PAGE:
"Q. When you heard the warning bell of the alarm, did you give instruction to the driver to stop the train ?" The guard replied:

"Ans, No." So as the motorman is concerned, his evidence is almost on the same lines as that of the guard.

The accused who were absconding were subsequently tried but we are not concened at the moment with the outcome of the trial of that case.

The appellant made a representation to the Chairman, Railway Board on 29th March, 1981 requesting for compensation for the death of his wife. His representation was rejected by respondent no. 2 who informed him that the liability of the railways could arise only in case of railway accidents and not where death takes place as a result of an attempted murder in a running train. The appellant's writ petition and writ appeal thereafter failed in the High Court. Hence this appeal.

We have hard learned counsel for the parties and Or. Singhvi, whom we had requested to act as amicus curiae in this case.

From the evidence of the guard and the motorman, it is quite obvious that despite the pulling of the alarm chain the train was not made to stop. The whole purpose of providing alarm chain in the compartments of a railway train was, thus, frustrated. This Court can take judicial notice of the fact, that if an alarm chain is wrongly pulled, the person responsible for pulling it is liable to be fined.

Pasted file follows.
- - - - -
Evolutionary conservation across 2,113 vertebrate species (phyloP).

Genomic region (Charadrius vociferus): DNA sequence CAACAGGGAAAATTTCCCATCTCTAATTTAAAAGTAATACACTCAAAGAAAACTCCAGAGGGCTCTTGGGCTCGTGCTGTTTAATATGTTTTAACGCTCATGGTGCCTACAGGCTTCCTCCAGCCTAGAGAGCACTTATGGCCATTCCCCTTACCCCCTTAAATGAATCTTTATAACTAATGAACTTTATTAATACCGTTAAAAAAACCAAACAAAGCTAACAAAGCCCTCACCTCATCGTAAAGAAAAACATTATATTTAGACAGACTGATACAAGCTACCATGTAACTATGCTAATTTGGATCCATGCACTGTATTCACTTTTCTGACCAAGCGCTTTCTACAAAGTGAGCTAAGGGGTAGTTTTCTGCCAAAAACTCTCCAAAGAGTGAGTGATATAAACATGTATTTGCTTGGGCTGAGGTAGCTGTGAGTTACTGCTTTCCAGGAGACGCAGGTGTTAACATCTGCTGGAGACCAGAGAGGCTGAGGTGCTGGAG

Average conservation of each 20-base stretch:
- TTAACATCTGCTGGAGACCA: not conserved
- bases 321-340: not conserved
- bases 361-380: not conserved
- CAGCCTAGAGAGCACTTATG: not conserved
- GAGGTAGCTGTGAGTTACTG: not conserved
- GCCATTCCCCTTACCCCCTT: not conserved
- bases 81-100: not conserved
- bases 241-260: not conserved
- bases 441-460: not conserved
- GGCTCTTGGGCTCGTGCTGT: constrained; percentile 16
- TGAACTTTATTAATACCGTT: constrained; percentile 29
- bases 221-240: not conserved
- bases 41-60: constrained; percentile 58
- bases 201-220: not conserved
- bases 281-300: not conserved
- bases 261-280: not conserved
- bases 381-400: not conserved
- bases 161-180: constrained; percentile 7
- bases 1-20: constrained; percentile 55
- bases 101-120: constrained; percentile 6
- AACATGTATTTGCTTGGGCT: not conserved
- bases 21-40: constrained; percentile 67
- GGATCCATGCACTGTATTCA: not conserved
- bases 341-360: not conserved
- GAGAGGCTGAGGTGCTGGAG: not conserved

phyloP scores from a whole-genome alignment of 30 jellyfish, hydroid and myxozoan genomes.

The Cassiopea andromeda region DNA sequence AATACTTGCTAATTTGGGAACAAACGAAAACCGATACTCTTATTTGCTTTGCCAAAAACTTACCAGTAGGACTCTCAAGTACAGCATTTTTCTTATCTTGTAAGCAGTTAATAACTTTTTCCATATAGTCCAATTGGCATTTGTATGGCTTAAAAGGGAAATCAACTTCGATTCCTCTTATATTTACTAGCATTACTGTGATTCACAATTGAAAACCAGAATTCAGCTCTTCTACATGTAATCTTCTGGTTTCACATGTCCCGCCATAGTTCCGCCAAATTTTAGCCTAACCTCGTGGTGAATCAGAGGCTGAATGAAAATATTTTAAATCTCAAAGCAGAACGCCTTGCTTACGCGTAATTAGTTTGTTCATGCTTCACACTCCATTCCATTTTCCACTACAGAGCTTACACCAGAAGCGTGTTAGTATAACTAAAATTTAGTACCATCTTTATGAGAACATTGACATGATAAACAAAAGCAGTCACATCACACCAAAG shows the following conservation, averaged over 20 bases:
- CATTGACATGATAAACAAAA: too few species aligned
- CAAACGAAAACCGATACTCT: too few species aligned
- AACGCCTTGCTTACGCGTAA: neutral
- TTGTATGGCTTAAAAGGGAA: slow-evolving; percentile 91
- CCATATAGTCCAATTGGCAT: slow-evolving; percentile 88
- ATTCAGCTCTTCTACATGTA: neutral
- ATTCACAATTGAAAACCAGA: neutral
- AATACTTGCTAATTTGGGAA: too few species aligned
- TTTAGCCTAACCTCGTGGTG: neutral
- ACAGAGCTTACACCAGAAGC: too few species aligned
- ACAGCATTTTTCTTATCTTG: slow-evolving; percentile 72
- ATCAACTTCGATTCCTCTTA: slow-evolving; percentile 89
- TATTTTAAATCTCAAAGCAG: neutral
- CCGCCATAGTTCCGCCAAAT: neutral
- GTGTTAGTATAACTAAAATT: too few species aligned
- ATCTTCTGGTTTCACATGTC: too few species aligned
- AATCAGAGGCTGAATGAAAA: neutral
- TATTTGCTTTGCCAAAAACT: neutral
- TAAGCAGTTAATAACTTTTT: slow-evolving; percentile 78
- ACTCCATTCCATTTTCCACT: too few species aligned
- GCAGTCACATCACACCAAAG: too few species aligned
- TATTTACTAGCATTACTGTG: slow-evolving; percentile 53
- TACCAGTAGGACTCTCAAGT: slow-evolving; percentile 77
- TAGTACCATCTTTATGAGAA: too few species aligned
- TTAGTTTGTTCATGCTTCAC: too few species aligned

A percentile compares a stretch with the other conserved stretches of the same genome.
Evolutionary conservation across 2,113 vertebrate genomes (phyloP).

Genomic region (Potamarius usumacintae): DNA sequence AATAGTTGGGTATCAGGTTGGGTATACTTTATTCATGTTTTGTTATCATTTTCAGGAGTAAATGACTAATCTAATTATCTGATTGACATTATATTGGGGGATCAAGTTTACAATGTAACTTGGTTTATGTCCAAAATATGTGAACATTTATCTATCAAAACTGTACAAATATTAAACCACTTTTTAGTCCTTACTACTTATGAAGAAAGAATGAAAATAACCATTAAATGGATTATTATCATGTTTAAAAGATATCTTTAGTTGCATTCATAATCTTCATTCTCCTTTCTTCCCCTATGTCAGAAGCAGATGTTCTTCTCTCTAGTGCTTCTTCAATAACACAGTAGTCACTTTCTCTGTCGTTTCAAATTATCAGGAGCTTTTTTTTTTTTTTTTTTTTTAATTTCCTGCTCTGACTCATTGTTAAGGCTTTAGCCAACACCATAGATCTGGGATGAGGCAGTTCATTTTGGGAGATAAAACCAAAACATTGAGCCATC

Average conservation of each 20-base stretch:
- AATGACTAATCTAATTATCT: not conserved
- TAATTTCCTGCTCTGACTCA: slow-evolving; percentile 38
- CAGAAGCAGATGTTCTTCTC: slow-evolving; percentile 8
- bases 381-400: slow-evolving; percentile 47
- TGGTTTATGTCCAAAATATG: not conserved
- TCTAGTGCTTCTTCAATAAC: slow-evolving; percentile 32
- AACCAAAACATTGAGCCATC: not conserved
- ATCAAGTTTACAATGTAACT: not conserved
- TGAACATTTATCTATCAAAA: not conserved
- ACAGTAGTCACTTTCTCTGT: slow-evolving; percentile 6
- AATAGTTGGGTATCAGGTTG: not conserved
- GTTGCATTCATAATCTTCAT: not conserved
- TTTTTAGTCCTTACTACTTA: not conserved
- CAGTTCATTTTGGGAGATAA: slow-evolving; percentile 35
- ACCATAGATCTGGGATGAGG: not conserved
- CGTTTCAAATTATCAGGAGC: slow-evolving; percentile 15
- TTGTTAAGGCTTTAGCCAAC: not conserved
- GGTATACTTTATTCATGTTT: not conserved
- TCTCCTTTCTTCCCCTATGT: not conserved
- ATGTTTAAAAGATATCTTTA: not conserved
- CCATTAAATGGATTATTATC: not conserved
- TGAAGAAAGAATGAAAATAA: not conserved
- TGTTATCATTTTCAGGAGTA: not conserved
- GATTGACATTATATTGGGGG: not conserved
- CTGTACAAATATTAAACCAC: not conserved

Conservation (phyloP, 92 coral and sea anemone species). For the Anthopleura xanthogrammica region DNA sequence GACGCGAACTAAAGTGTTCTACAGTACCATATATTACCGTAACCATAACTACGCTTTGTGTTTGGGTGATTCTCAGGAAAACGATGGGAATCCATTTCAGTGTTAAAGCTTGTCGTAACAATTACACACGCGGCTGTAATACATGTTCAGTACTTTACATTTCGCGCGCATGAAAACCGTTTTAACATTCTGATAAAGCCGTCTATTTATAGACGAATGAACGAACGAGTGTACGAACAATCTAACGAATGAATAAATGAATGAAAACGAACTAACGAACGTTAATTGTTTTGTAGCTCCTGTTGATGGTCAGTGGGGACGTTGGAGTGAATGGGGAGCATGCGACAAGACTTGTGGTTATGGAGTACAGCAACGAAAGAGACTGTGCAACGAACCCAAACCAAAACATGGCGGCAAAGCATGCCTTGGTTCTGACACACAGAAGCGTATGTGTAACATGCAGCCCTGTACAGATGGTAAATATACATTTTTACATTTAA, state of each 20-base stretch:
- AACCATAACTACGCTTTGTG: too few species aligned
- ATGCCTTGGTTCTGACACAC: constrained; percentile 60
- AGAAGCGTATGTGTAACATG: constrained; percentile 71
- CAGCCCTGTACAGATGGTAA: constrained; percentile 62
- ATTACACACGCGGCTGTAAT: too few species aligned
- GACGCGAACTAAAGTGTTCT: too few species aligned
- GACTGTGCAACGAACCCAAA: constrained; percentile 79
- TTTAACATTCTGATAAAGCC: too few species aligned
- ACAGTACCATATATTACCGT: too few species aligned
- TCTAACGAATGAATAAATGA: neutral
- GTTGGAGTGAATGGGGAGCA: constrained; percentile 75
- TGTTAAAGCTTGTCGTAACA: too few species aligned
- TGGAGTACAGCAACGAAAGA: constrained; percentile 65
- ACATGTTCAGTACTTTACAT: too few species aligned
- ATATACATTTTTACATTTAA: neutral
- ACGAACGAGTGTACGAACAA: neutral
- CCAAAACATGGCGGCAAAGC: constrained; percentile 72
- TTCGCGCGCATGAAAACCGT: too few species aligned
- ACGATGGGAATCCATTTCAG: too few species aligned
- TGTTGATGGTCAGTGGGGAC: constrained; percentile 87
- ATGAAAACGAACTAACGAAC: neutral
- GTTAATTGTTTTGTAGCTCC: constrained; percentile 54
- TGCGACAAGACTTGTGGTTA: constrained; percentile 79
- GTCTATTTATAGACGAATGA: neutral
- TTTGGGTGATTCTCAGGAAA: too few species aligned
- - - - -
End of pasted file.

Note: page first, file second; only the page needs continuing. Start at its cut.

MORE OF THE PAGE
There is a common law duty of taking reasonable care which must be attached to all carriers including the railways. In this case, there has been breach of that duty and the negligence on the part of the railway staff is writ large. Had the train been stopped and first-aid provided when the alarm chain was pulled, the possibility that the deceased may not have met her death, even after the assault in the course of robbery, is a possibility which we cannot totally rule out. The manner in which the guard and the motorman acted exposes a total casual approach on their part, Because of the failure of those railway officials, a precious life has ben lost.